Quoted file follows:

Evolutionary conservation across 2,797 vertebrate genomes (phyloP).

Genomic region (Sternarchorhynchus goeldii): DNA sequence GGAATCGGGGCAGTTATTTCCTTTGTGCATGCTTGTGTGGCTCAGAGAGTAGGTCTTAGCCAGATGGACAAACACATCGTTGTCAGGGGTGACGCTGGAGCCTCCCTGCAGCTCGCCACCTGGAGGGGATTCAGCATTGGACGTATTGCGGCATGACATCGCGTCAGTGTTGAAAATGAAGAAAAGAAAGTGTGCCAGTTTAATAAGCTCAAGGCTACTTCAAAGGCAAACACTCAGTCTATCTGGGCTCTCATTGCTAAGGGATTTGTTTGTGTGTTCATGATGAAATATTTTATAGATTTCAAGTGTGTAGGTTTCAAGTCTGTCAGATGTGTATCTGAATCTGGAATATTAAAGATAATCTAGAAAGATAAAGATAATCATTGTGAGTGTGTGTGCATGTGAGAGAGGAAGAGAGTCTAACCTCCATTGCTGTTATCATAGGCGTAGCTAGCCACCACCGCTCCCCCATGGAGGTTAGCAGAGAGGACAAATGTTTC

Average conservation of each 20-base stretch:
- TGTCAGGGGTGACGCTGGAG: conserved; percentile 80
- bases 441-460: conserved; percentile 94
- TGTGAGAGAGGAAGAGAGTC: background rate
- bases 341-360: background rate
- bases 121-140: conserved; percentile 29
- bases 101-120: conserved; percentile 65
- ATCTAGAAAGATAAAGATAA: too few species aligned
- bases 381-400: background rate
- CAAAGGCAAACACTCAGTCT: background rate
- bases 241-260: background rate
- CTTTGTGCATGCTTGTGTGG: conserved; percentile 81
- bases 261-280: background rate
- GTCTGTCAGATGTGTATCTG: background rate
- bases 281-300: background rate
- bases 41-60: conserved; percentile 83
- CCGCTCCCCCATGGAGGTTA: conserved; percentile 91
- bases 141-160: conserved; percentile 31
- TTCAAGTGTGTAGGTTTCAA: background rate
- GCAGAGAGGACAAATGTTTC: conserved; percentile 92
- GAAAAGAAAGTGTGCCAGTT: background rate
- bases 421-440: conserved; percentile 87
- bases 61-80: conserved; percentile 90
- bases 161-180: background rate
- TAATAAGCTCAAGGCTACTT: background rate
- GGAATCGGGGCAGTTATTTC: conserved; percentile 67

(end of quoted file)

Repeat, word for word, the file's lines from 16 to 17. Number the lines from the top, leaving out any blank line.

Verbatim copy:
- GTCTGTCAGATGTGTATCTG: background rate
- bases 281-300: background rate